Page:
Jump to Header Jump to Main Content Jump to Footer

Mizzou Engineering graduate student selected for NASA summer program

Home > Blog > Mizzou Engineering graduate student selected for NASA summer program

Mizzou Engineering graduate student selected for NASA summer program

Dario Cersosimo, a graduate student in mechanical and aerospace engineering, was selected by NASA to be part of "Team X" allowing him to explore his professional goals at a summer NASA-sponsored workshop.

Dario Cersosimo has always had an interest in space exploration. Born and raised in Buenos Aires, Argentina, the University of Missouri mechanical and aerospace engineering graduate student began his summer vacation with research and weekly phone conferences in preparation for the 21st NASA Planetary Science Summer School held August 3-7 at the NASA Jet Propulsion Laboratory (JLP) in Pasadena, Calif. It was a summer he says, “couldn’t have been better spent.”

The competitive workshop allows graduate, post-doc and recent Ph.D. students who are looking for careers in planetary exploration to receive first-hand experience in the professional work of NASA employees. Each year a new mission is assigned and a team of engineers, astronomers, planetary geologists and scientists is assembled to develop a concept study and work with the JPL’s Advanced Design Team – known as “Team X” – to assume NASA roles, and prepare a concept study response and presentation.

This year, the challenge involved designing a mission to visit two asteroids – one in the Trojan and one in the centaur family – using the NASA Planetary Science Decadal Survey to determine the main scientific goals. Trojan asteroids share Jupiter’s orbit around the sun, and centaurs are minor planets.

During the one-week intensive lab, the team had do first determine the type of measurements needed and the instrumentation to perform accurate observations and then worked to design the spacecraft with compatible subsystems – prolusion, communications, power, attitude, control systems – to find a suitable trajectory that would ultimately intersect the targets within the mission budget of $650 million.

Cersosimo applied for the program last April and found out in early June that he was one of 17 engineers and scientists from across the U.S. to be selected. The team – with participants from Washington University, Syracuse, University of, University of Colorado, MIT, Georgia Institute of Technology – then began weekly telephone meetings to research and plan their preliminary mission design. Cersosimo focused on the propulsion system and assuring compatibility between the type of engine, fuel tank and amount of fuel necessary to complete the mission, as well as other systems.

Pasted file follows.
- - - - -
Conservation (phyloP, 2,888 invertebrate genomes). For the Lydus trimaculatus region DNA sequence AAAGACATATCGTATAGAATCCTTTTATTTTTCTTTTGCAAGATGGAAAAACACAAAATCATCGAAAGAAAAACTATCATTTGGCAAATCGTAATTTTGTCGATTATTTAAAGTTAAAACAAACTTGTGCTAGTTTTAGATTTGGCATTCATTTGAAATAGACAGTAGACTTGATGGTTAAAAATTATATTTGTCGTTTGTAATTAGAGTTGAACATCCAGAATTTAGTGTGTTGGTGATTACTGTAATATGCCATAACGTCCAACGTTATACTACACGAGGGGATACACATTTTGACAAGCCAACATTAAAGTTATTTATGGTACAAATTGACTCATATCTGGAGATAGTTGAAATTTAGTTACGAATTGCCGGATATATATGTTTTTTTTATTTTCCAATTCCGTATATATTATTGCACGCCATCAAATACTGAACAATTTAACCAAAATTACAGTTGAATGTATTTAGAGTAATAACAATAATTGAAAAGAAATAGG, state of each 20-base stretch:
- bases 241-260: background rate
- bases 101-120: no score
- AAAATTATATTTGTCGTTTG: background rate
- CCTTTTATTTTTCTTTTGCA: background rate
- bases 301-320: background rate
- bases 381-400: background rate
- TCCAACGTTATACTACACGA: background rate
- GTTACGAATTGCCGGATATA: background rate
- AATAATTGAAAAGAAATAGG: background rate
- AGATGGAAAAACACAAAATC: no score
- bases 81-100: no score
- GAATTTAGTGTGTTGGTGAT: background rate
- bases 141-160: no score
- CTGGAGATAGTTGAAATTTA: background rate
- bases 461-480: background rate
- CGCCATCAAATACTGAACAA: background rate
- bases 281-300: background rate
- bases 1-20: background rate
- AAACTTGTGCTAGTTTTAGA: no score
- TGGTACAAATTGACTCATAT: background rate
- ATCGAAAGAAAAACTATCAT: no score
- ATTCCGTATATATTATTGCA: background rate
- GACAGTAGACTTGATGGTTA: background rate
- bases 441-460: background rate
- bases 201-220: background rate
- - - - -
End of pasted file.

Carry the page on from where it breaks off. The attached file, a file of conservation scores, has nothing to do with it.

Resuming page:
“We had to start over many times because when one thing would work well, it would conflict with another system,” Cersosimo said.

Although it was challenging to achieve a congruent system, Cersosimo enjoyed the process with his colleagues.

“It’s really beautiful when scientists take the roles of the engineers and the engineers take on the roles of the scientists. It was a multi-disciplinary effort and everyone had to work together,” Cersosimo said.

“A space mission is very complex, in part because you are under physical and budgetary constraints, but it was very enriching to see how the mission design process works today. What used to take months using a serial process now takes hours because it is more of a parallel process,” said Cersosimo, referring to the difference computational innovations have made.

Cersosimo received his bachelor’s degree from the University of Puerto Rico, and his master’s degree from Embry-Riddle Aeronautical University in Daytona, Fla. At Mizzou, he is working with Professor Craig Kluever on a technique to deflect asteroids to prevent their impact with Earth. He hopes to eventually become a faculty researcher in higher education.

Back to Top

Enter your keyword